• Teacher/Student interaction provides direction toward achieving high quality work.  By continual monitoring of student progress we can transition them to high quality work.
  • By providing and revisiting exemplars and comparing them to their work, students will begin to identify characteristics of high quality work and incorporate these into their own work.
Students revise their work based on meaningful feedback until they meet or exceed the performance standard or level.
  • Because of the way we have changed our teaching (more emphasis on student centered learning) this opens up the opportunities to work one on one with students on a daily basis.  These interactions allow for personal, meaningful, feedback related to student work.
Curriculum is aligned with high standards
  • Our curriculum is aligned with the most recent National Educational Technology Standards (NETS Standards.)  During our evaluation of standards our department crafted essential learnings and indicators of success that target the high standards of NETS.  These ELs and ISs provide a vision for what students know and are able to do.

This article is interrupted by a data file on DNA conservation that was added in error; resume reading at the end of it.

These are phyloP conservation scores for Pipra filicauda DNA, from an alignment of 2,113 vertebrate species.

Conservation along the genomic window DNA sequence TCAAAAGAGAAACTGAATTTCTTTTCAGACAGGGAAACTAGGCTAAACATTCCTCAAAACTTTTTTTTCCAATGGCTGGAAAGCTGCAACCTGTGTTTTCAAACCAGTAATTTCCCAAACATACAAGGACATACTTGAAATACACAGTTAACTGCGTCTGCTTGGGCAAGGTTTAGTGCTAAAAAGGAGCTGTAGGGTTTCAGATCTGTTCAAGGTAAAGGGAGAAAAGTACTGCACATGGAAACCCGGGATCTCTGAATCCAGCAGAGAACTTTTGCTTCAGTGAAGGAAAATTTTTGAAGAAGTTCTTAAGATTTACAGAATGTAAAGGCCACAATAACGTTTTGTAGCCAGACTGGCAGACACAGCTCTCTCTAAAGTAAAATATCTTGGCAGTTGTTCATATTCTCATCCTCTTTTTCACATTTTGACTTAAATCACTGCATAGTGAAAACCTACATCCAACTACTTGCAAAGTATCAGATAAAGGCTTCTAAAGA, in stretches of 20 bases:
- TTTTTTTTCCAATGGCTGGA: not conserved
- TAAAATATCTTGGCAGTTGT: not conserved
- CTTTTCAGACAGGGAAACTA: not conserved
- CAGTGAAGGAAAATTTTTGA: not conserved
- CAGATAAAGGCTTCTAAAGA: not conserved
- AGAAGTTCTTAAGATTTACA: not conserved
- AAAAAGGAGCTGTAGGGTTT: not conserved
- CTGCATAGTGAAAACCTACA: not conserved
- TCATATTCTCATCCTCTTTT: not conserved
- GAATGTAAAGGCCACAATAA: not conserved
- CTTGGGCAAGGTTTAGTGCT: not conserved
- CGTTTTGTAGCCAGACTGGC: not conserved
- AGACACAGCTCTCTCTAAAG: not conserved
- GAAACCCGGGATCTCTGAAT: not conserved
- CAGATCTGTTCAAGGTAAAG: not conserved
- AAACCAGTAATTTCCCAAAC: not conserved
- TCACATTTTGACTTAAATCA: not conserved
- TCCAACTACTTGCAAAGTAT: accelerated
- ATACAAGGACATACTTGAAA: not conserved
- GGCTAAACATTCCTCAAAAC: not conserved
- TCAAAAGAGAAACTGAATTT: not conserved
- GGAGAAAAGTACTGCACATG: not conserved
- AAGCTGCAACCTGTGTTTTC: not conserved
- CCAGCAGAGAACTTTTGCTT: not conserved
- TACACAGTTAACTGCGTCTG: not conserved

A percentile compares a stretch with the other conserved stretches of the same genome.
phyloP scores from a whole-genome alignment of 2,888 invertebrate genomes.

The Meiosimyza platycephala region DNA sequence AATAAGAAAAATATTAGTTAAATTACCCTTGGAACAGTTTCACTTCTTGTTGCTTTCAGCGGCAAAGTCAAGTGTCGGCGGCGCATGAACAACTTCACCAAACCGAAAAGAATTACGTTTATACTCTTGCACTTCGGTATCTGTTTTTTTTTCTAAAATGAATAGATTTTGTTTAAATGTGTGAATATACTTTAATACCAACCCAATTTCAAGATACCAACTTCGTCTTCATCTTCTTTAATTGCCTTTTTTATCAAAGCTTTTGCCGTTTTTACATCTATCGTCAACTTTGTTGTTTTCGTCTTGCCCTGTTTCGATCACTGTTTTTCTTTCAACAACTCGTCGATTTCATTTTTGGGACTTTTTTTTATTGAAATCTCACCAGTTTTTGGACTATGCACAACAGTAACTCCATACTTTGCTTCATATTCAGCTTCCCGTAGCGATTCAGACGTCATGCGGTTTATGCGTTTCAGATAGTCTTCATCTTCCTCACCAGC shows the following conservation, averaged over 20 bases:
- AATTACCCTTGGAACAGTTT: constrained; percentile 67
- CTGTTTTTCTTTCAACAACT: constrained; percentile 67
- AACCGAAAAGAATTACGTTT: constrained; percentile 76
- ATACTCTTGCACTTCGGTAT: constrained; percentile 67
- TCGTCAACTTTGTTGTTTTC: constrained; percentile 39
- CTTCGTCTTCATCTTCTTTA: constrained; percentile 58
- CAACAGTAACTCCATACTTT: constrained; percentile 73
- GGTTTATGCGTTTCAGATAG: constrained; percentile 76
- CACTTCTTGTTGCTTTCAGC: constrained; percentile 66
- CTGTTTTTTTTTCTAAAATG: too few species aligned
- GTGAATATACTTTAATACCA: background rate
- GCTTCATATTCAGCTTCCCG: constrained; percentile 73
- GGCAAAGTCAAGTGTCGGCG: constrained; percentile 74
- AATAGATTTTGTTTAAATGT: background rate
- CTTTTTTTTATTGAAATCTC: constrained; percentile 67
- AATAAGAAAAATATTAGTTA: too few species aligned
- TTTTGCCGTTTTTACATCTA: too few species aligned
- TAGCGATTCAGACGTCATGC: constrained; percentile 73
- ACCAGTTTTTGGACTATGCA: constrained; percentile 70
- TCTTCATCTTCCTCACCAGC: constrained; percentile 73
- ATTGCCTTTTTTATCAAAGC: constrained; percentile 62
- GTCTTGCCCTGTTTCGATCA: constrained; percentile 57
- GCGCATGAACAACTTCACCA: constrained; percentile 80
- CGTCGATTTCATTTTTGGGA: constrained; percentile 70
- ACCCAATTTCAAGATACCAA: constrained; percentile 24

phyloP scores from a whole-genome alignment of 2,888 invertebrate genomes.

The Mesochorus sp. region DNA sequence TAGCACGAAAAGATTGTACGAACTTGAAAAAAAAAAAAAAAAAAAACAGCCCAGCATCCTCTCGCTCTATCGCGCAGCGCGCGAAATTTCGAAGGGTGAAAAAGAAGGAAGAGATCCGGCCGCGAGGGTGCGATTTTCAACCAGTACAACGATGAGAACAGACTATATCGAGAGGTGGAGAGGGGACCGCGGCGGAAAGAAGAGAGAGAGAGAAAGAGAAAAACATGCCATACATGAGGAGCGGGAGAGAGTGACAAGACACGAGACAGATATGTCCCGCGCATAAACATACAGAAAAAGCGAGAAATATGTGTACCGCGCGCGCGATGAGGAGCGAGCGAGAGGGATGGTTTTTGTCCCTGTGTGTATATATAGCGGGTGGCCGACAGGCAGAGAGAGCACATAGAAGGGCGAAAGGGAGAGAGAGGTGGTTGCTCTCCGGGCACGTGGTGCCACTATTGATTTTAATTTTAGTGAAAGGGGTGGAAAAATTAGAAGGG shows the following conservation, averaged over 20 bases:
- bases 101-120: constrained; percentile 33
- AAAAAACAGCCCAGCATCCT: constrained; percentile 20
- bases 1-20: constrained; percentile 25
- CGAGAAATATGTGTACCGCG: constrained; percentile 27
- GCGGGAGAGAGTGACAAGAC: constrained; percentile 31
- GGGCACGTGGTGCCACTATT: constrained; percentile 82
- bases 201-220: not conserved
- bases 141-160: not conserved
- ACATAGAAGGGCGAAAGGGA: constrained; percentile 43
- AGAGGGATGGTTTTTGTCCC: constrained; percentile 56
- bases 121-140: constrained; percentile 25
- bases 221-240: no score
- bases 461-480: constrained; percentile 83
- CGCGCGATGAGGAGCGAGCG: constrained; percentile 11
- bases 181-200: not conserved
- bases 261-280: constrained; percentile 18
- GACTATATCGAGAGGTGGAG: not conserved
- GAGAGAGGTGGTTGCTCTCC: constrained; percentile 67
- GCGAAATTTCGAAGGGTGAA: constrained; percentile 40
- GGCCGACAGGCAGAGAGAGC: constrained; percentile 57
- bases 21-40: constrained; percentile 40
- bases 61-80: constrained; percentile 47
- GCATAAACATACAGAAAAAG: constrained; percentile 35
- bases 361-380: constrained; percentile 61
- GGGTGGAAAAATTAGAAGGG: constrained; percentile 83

• We are working to actively link every project or assessment we use back to our ELs.
Next week:  Effective teachers emphasize reading and non-fiction writing in every assessment.
More discussion to come.  We welcome any comments.

Friday, January 21, 2011

Letting Go of Being In Charge

I keep waiting for the dam to break on my latest venture in public education - allowing students to design their own learning.  Over the past few years I've read article after article about classrooms where kids choose and design their learning targets and goals in a subject they are interested in studying at a more advanced level.  And, I've always dismissed the idea because, frankly, the idea freaked me out.  I could envision a classroom of chaos, with students wandering aimlessly and essential learning targets being all but forgotten.

I've now made a 180 degree shift in my thinking and the results are incredible!